Property & Wealth

Radical change in property rights needed for RET

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An antiquated approach to recording land rights in South Africa is keeping a door to a goldmine for radical economic transformation (RET) tightly locked.

There can be little doubt that security of tenure on the piece of land where they live, for the sake of shelter and as collection point of earthly belongings, an instrument for accumulating wealth, and as financial security for acquiring capital, is the first step in economic advancement for most people.

At a recent discussion on tenure security and land reform Lauren Royston, Director of Research and Advocacy at the Socio-Economic Rights Institute (SERI), said: “Currently, if you are poor there is only one way to tenure security and that is through the housing subsidy programme.”

She, however also highlighted the fact that the programme is plagued with problems such as maladministration and corruption. Even for those who are lucky enough to access the programme, they have an only 50% chance of having their title deed registered.

Because of the huge backlog in registering title deeds, some properties haven’t even made it onto the deeds registry when owners want to sell.

To this situation can be added the fact that close to a third of the country’s population, some 15 million people, live in so-called traditional areas, where the title on land is held by traditional tribal authorities. For those who reside, and often toil as small-scale farmers, on such land, it is not available as a financial security instrument.

The most prominent example of this situation, that came in the lime light in recent times, is the private residence developed for President Jacob Zuma at Nkandla, located on tribal land in KwaZulu-Natal (KZN).

Not just a rural problem

That the problem of securing title over land where people reside and, in the words of Thomas Walters (Democratic Alliance shadow minister of Rural Development and Land Reform) has caught many a “cycle of inherited poverty,” was illustrated by a Constitutional Court (CC) case as far back as October 2000.

The case “The Government of the RSA, the Premier of the Western Cape, the Metropole of Cape Town and the Oostenburg Municipality vs  Mrs Irene Grootboom,” highlighted the plight of hundreds of thousands of people living in deplorable conditions throughout the country, and the duty of the state to foster conditions to enable citizens to gain access to land on an equitable basis.

In the latter regard, the existing systems of recording property rights have become a massive obstacle to true economic transformation.

According to Ben Cousins, the founder of the Institute for Poverty, Land, and Agrarian Reform (PLAAS), 60% of people in the country occupy dwellings outside of the formal property system.

Cousins, Royston, Donna Hornby and Rosalie Kingwill, recently published a book on the subject, titled, “Untitled: Securing Land Tenure in Urban and Rural South Africa.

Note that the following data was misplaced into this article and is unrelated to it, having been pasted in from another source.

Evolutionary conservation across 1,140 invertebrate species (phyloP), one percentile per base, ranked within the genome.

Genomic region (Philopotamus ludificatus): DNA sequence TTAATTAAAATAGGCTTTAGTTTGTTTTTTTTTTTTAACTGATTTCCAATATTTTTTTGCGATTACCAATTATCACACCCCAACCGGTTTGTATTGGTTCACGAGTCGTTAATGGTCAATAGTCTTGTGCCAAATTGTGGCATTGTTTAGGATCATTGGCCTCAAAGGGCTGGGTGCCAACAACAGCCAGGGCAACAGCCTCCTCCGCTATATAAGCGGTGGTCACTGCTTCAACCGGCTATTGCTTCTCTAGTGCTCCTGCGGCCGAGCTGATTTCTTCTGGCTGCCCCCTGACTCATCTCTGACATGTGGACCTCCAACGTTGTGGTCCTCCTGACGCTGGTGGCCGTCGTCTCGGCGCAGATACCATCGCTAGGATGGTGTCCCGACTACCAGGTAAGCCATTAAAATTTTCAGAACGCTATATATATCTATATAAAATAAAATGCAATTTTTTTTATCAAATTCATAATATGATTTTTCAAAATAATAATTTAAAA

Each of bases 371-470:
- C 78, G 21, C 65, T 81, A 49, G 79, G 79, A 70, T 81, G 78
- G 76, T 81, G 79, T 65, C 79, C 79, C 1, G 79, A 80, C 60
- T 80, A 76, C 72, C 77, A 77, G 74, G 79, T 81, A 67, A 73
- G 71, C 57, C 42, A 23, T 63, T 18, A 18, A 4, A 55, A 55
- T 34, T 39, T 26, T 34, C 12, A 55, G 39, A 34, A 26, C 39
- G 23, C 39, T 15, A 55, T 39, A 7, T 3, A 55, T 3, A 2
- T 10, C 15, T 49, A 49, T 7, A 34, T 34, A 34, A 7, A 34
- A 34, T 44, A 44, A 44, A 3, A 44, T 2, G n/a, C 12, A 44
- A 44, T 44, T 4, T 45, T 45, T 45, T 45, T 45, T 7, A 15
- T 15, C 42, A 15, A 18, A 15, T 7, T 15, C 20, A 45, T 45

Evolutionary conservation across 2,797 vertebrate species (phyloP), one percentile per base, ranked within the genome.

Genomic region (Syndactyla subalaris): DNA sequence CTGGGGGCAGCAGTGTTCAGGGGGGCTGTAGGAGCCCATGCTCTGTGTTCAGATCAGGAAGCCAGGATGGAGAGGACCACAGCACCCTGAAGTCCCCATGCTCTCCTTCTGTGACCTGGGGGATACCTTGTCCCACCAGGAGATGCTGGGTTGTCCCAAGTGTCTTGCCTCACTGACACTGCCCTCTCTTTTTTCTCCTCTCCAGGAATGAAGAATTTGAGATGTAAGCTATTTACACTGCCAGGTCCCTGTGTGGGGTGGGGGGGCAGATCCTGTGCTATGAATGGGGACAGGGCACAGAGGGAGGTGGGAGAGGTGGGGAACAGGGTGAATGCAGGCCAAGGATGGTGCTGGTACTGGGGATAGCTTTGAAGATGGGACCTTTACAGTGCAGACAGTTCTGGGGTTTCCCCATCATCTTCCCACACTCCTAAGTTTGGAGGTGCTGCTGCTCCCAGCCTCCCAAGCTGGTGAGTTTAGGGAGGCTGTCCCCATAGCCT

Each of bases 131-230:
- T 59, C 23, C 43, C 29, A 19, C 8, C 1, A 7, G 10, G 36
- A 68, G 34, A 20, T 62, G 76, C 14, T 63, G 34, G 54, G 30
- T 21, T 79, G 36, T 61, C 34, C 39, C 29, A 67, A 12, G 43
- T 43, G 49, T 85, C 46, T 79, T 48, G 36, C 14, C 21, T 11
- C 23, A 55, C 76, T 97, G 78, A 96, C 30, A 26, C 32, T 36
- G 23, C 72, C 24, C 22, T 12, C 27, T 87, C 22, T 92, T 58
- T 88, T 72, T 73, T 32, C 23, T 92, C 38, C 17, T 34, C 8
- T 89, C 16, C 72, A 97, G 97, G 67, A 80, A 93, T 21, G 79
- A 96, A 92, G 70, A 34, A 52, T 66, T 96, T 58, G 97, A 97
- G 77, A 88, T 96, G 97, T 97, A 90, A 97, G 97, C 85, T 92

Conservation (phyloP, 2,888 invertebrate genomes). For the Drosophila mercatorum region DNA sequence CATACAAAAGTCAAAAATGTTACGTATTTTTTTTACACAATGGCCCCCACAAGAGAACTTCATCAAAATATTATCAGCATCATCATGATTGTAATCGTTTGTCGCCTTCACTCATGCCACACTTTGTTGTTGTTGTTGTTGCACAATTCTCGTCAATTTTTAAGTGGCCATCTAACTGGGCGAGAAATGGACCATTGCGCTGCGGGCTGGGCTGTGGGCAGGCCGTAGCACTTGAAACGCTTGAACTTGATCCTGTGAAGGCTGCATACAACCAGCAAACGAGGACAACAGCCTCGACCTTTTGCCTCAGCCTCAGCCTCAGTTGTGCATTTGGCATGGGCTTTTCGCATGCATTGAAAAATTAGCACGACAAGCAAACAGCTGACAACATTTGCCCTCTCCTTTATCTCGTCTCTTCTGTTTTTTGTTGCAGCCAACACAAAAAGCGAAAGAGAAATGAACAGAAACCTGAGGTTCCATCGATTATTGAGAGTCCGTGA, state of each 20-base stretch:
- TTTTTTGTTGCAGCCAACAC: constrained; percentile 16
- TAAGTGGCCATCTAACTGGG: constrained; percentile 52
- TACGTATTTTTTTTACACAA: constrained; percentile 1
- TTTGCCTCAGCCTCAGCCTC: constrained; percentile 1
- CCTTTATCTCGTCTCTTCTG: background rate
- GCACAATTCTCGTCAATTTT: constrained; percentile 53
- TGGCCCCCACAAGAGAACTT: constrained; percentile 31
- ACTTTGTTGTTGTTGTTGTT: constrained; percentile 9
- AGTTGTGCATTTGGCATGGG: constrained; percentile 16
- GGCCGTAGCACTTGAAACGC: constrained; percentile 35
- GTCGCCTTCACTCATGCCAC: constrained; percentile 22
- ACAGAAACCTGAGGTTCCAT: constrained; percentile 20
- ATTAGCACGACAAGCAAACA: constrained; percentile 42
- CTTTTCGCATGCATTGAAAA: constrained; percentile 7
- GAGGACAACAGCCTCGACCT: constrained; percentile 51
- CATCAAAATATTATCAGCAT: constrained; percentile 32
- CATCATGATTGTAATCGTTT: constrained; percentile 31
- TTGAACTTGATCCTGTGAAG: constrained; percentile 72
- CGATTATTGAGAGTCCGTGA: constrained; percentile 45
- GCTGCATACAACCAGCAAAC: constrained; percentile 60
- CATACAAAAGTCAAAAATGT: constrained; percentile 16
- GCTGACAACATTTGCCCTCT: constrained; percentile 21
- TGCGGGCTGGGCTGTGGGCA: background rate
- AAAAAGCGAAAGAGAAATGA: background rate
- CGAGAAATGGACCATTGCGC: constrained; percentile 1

Besides the situation in traditional tribal/rural areas, authorities have also been unable to keep-up with the demands on available land for occupation by rapid urbanisation – a factor that heavily impacted on the 2000 CC case.

It highlighted, for one, the need to distinguish between the concepts of a “home” and “shelter,” and how it impacts on governments constitutional duty to deliver in terms of peoples right, under sections 26 and 28, regarding adequate housing, and providing rudimentary shelter.

Negative impact

Not only does this situation lie at the root of the daily occurrence of communities resorting to violent rebellious protests against their living conditions, but it also dangerously skews, and inflames, the debate about land distribution. Statistics used only reflects officially recorded fixed property. 

The uncertainty that prevail for millions in terms of their rights over the patch of land where they reside, not only inhibit their investment of income and “sweat capital” to develop it, but it also robs them from the entrance to the formal economy via raising capital.

Radical change to the system of recording property rights is needed for it to become the driver of radical economic transformation.

Royston said, “we need law in this country that protects informal land rights holders, across the rural and urban divide.”

However, she also cautioned that instead of “sinking millions of rands into title deeds rectification programmes”, cheaper, quicker alternatives are available, like recording local rights as it exists on the ground. This would mean the development of local land records, which could recognise social and “off-register” tenure.


If government, with the private sector’s collaboration, make a mind shift to some ‘outside the box’ thinking besides the present title deed register, accesses to a proverbial gold mine for radically change in the economic prospects of the poorest of the poor could be opened.

It could also bring a massive injection via new investment and enterprises for the economy to drive not only ‘on the book’ economic growth, but also job opportunities via related industries and services.

by Eve van Basten

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